Dorothy, my wife of more than 47 years, is preparing to take part in her sixth straight Kamloops Kidney Walk on Sept. 22. She also is one of the Walk’s organizers and a co-founder of the Kamloops Kidney Support Group. Oh, and she also helps organize a Christmas luncheon for dialysis patients, transplant recipients and kidney donors. . . . If you’re new here, she had a kidney transplant on Sept. 23, 2013, and she wants to give something back. . . . If you would like to help out, you are able to make a donation right here.


Cozens on shelf for up to three months after thumb surgery. . . . Burnett signs to coach Blues. . . . Four more ex-WHLers get deals overseas


MacBeth

F Štěpán Novotný (Kelowna, Swift Current, 2008-11) has signed a one-year contract with Třinec (Czech Republic, Extraliga). Last season, in 33 games with Frýdek-Místek (Czech Republic, 1. Liga), he had a team-leading 22 goals and 10 assists. On loan to Třinec, he had two goals and three assists in 14 games. . . .

D Tomáš Kundrátek (Medicine Hat, 2008-10) has signed a three-year contract with Třinec (Czech Republic, Extraliga). Last season, with Kunlun Red Star Beijing (China, KHL), he had three assists in 25 games, and he was an alternate captain. He also had one goal and one assist in six games with Třinec, and one goal and three assists in 13 games with Davos (Switzerland, National). . . .

F Robin Kovář (Vancouver, Regina, 2001-04) has signed a one-year contract with the Bracknell Bees (England, National). Last season, he had five assists in eight games with Budapest (Hungary, Erste Liga), and 12 goals and 16 assists in 15 games with the Blackburn Hawks (England, National Division 1). . . .

F Trevor Cheek (Calgary, Vancouver, Edmonton, 2010-13) has signed a one-year contract with Esbjerg Energy (Denmark, Metal Ligaen). Last season, with the Tucson Roadrunners (AHL), he had seven goals and three assists in 63 games.


ThisThat

It would seem that F Dylan Cozens’ participation in the Lethbridge Hurricanes’ training Lethbridgecamp is up in the air. He definitely will miss the World Junior Summer Showcase, which is scheduled for Plymouth, Mich., July 26 through Aug. 3. . . . Cozens was selected by the Buffalo Sabres with the seventh-overall pick of the NHL’s 2019 draft in Vancouver on June 21. He suffered an injury to his left thumb on June 29 when he put his hand out in an attempt to cushion the fall after absorbing a hip check during the Sabres’ development camp. Cozens left the ice immediately and it was apparent that he had been injured just by the position of the thumb. . . . Cozens underwent surgery on Wednesday and, as the tweet from the Sabres suggests, will be sidelined for up to three months. . . . The Hurricanes will open training camp in late August and are to open the regular season on Sept. 20. . . . Last season, he finished with 34 goals and 50 assists in 68 regular-season games, then added four goals and four assists in seven playoff games.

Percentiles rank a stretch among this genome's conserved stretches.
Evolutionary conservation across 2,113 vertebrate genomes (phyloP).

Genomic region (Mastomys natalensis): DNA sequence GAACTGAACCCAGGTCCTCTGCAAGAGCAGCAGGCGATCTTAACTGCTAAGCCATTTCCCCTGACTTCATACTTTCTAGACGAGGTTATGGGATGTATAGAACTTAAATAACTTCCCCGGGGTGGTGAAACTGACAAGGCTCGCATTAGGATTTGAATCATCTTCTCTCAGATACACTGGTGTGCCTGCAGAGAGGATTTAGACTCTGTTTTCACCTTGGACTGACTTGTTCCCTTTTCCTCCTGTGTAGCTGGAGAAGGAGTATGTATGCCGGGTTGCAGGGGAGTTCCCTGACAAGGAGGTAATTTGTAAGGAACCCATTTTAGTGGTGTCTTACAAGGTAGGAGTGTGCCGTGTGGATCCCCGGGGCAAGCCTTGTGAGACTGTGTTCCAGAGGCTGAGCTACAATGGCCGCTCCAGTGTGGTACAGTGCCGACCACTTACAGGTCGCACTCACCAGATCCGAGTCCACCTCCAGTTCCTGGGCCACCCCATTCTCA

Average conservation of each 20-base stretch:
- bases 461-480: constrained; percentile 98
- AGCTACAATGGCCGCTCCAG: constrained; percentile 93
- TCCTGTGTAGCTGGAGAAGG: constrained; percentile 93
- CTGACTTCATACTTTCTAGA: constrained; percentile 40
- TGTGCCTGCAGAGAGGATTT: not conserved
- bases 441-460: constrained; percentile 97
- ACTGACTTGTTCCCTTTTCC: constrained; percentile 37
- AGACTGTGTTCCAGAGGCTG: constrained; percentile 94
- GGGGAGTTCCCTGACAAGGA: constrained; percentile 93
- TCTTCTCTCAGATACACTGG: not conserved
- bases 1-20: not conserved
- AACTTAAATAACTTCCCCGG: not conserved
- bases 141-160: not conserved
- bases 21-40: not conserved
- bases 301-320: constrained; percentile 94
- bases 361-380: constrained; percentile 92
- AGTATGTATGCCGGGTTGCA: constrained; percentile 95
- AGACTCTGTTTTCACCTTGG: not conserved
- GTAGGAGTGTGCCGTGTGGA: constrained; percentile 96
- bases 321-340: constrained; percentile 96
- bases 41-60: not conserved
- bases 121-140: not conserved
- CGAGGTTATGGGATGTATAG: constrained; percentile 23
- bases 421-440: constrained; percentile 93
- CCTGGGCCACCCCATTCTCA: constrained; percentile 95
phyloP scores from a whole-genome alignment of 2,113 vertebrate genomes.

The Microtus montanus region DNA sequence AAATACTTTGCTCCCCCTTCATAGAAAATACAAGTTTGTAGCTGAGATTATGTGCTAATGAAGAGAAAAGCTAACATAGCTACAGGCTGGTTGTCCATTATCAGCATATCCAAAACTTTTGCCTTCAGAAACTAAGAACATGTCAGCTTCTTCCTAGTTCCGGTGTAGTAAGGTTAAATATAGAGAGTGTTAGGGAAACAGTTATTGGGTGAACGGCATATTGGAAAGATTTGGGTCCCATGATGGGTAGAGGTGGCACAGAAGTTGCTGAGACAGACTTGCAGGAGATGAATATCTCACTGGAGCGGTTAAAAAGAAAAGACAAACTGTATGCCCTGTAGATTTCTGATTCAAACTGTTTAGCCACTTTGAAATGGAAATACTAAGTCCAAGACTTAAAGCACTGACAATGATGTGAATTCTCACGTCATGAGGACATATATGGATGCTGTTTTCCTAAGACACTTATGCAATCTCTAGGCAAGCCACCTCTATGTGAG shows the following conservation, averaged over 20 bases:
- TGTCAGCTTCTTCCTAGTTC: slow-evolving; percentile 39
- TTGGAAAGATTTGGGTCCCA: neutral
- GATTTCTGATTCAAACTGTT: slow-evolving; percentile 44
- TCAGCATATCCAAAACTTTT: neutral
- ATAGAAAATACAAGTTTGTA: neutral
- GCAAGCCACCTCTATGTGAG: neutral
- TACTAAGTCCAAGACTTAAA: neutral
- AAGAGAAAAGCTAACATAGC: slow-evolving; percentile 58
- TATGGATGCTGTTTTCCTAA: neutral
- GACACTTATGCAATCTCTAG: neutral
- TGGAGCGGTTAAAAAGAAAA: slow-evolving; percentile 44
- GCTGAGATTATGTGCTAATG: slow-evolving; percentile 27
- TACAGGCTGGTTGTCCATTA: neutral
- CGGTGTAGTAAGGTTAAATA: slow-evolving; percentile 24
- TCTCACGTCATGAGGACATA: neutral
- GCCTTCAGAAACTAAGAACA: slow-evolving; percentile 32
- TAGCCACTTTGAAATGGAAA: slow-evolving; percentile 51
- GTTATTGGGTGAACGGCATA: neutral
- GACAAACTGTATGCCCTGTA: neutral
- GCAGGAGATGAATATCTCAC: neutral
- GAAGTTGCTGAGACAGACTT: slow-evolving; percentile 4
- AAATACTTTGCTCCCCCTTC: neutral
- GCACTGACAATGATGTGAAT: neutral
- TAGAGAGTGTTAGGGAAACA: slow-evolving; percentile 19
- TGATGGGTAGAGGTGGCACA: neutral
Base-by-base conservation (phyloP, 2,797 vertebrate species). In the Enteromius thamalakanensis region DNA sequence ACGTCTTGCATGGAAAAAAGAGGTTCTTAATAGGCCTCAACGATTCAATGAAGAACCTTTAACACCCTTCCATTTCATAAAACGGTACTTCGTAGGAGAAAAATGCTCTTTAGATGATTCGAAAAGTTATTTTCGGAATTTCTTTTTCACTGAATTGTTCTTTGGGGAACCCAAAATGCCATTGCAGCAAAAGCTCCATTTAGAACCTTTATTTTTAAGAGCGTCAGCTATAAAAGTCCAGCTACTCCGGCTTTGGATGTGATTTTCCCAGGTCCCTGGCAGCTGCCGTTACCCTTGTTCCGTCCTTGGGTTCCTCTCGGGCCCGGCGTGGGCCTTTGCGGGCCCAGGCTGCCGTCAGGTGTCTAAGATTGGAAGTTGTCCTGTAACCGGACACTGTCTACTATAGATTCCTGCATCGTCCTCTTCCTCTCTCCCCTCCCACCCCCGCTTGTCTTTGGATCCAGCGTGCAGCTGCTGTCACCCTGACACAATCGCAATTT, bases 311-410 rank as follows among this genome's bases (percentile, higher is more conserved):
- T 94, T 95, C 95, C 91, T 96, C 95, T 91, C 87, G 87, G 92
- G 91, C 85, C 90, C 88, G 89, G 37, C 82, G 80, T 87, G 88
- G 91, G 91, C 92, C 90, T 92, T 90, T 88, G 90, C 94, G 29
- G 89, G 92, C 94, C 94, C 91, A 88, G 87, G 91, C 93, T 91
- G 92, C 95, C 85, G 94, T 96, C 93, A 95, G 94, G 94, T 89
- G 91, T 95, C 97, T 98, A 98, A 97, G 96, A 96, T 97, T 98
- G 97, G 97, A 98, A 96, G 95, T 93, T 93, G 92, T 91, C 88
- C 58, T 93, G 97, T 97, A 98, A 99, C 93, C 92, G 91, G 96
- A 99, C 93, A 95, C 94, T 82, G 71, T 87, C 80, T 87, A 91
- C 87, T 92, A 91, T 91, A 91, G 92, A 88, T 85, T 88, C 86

There has never been a subscription fee for this blog, but if you enjoy stopping here, why not consider donating to the cause? All that’s involved is clicking on the DONATE button over there on the right and following the instructions. Thank you very much.



Gord Burnett is the new head coach of the MJHL’s Winnipeg Blues. A Regina native, Burnett spent the past four seasons as an assistant coach with the Kootenay Ice. . . . The Ice, which has moved to Winnipeg, and Blues both are owned by 50 Below Sports + Entertainment. . . . With the Blues, Burnett replaces Billy Keane, who had been the GM/head coach for the past two seasons. . . . Taras McEwen was named the Blues’ new general manager in May.


Tweetoftheday

Lamb to wear two hats with Cougars. . . . Pats get Holmes back from Everett. . . . Raiders’ Sapego gets AHL deal


MacBeth

F Tomáš Plíhal (Kootenay, 2001-03) has signed a one-year contract with Kobra Prague (Czech Republic, 2. Liga). Last season, in 25 games with Jablonec nad Nisou (Czech Republic, 2. Liga),he had 14 goals and 27 assists. He also had six goals and 21 assists in 18 games with Landshut (Germany, Oberliga). . . .

F Tyler Wong (Lethbridge, 2011-17) has signed a two-year contract with Kunlun Red Star Beijing (China, KHL). Last season, he had five goals and eight assists in 68 games with the Chicago Wolves (AHL). . . .